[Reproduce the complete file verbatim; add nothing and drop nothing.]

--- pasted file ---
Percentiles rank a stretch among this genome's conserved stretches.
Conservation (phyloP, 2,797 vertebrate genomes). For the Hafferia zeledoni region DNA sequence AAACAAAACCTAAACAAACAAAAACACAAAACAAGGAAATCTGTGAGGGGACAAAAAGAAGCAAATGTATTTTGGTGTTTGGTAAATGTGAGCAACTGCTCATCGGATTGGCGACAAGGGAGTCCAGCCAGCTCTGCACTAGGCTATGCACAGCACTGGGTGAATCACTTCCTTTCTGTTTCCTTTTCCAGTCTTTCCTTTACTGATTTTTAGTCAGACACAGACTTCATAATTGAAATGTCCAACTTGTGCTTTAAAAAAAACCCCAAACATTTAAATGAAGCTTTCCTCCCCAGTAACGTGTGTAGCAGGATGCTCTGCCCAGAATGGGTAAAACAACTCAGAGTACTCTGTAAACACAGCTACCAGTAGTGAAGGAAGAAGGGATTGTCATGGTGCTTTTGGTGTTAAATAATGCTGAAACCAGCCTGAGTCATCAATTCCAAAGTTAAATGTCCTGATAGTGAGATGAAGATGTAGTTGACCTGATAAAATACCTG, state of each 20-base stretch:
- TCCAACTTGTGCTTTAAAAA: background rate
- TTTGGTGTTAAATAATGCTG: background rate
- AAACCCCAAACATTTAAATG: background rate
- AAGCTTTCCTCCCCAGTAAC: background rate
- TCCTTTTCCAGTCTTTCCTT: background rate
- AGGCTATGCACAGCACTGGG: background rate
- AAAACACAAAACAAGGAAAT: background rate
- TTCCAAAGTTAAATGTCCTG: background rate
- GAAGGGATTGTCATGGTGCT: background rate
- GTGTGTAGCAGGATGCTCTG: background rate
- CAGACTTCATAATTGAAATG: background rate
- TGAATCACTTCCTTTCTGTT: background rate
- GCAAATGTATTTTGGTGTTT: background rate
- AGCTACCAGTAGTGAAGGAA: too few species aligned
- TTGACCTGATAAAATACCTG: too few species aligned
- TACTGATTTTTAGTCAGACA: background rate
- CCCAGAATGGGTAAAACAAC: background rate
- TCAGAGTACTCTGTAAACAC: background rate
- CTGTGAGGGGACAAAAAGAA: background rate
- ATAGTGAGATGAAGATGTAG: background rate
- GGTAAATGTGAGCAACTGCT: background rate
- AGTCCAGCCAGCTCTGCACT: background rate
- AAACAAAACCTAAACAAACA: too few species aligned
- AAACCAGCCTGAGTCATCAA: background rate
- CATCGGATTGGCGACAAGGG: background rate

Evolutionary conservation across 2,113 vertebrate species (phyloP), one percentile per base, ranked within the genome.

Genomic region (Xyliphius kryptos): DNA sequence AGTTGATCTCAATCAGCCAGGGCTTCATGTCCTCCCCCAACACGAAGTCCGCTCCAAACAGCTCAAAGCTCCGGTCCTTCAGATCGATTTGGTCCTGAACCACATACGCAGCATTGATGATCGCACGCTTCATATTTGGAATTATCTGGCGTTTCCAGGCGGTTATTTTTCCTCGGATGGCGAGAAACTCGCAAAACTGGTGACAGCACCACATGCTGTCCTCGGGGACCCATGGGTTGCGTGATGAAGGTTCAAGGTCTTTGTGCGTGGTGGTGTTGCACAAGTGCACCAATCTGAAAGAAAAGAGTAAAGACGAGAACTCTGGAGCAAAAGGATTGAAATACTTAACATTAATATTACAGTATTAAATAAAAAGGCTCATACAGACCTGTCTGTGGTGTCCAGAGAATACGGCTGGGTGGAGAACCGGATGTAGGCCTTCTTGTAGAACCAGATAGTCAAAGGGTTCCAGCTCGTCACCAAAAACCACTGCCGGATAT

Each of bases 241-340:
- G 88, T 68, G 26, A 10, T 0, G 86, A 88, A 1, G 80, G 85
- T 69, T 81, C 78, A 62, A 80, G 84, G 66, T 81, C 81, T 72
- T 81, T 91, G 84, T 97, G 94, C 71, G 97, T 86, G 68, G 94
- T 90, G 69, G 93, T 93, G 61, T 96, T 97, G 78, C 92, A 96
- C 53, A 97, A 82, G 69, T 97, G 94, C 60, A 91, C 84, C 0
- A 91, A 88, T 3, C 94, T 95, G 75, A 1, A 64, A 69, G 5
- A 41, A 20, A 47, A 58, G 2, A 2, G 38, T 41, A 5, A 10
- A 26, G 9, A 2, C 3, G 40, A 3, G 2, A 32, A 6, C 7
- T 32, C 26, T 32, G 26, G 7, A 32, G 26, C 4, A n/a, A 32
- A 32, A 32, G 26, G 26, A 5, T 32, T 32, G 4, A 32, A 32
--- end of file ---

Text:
Percentiles rank a stretch among this genome's conserved stretches.
Conservation (phyloP, 2,797 vertebrate genomes). For the Hafferia zeledoni region DNA sequence AAACAAAACCTAAACAAACAAAAACACAAAACAAGGAAATCTGTGAGGGGACAAAAAGAAGCAAATGTATTTTGGTGTTTGGTAAATGTGAGCAACTGCTCATCGGATTGGCGACAAGGGAGTCCAGCCAGCTCTGCACTAGGCTATGCACAGCACTGGGTGAATCACTTCCTTTCTGTTTCCTTTTCCAGTCTTTCCTTTACTGATTTTTAGTCAGACACAGACTTCATAATTGAAATGTCCAACTTGTGCTTTAAAAAAAACCCCAAACATTTAAATGAAGCTTTCCTCCCCAGTAACGTGTGTAGCAGGATGCTCTGCCCAGAATGGGTAAAACAACTCAGAGTACTCTGTAAACACAGCTACCAGTAGTGAAGGAAGAAGGGATTGTCATGGTGCTTTTGGTGTTAAATAATGCTGAAACCAGCCTGAGTCATCAATTCCAAAGTTAAATGTCCTGATAGTGAGATGAAGATGTAGTTGACCTGATAAAATACCTG, state of each 20-base stretch:
- TCCAACTTGTGCTTTAAAAA: background rate
- TTTGGTGTTAAATAATGCTG: background rate
- AAACCCCAAACATTTAAATG: background rate
- AAGCTTTCCTCCCCAGTAAC: background rate
- TCCTTTTCCAGTCTTTCCTT: background rate
- AGGCTATGCACAGCACTGGG: background rate
- AAAACACAAAACAAGGAAAT: background rate
- TTCCAAAGTTAAATGTCCTG: background rate
- GAAGGGATTGTCATGGTGCT: background rate
- GTGTGTAGCAGGATGCTCTG: background rate
- CAGACTTCATAATTGAAATG: background rate
- TGAATCACTTCCTTTCTGTT: background rate
- GCAAATGTATTTTGGTGTTT: background rate
- AGCTACCAGTAGTGAAGGAA: too few species aligned
- TTGACCTGATAAAATACCTG: too few species aligned
- TACTGATTTTTAGTCAGACA: background rate
- CCCAGAATGGGTAAAACAAC: background rate
- TCAGAGTACTCTGTAAACAC: background rate
- CTGTGAGGGGACAAAAAGAA: background rate
- ATAGTGAGATGAAGATGTAG: background rate
- GGTAAATGTGAGCAACTGCT: background rate
- AGTCCAGCCAGCTCTGCACT: background rate
- AAACAAAACCTAAACAAACA: too few species aligned
- AAACCAGCCTGAGTCATCAA: background rate
- CATCGGATTGGCGACAAGGG: background rate

Evolutionary conservation across 2,113 vertebrate species (phyloP), one percentile per base, ranked within the genome.

Genomic region (Xyliphius kryptos): DNA sequence AGTTGATCTCAATCAGCCAGGGCTTCATGTCCTCCCCCAACACGAAGTCCGCTCCAAACAGCTCAAAGCTCCGGTCCTTCAGATCGATTTGGTCCTGAACCACATACGCAGCATTGATGATCGCACGCTTCATATTTGGAATTATCTGGCGTTTCCAGGCGGTTATTTTTCCTCGGATGGCGAGAAACTCGCAAAACTGGTGACAGCACCACATGCTGTCCTCGGGGACCCATGGGTTGCGTGATGAAGGTTCAAGGTCTTTGTGCGTGGTGGTGTTGCACAAGTGCACCAATCTGAAAGAAAAGAGTAAAGACGAGAACTCTGGAGCAAAAGGATTGAAATACTTAACATTAATATTACAGTATTAAATAAAAAGGCTCATACAGACCTGTCTGTGGTGTCCAGAGAATACGGCTGGGTGGAGAACCGGATGTAGGCCTTCTTGTAGAACCAGATAGTCAAAGGGTTCCAGCTCGTCACCAAAAACCACTGCCGGATAT

Each of bases 241-340:
- G 88, T 68, G 26, A 10, T 0, G 86, A 88, A 1, G 80, G 85
- T 69, T 81, C 78, A 62, A 80, G 84, G 66, T 81, C 81, T 72
- T 81, T 91, G 84, T 97, G 94, C 71, G 97, T 86, G 68, G 94
- T 90, G 69, G 93, T 93, G 61, T 96, T 97, G 78, C 92, A 96
- C 53, A 97, A 82, G 69, T 97, G 94, C 60, A 91, C 84, C 0
- A 91, A 88, T 3, C 94, T 95, G 75, A 1, A 64, A 69, G 5
- A 41, A 20, A 47, A 58, G 2, A 2, G 38, T 41, A 5, A 10
- A 26, G 9, A 2, C 3, G 40, A 3, G 2, A 32, A 6, C 7
- T 32, C 26, T 32, G 26, G 7, A 32, G 26, C 4, A n/a, A 32
- A 32, A 32, G 26, G 26, A 5, T 32, T 32, G 4, A 32, A 32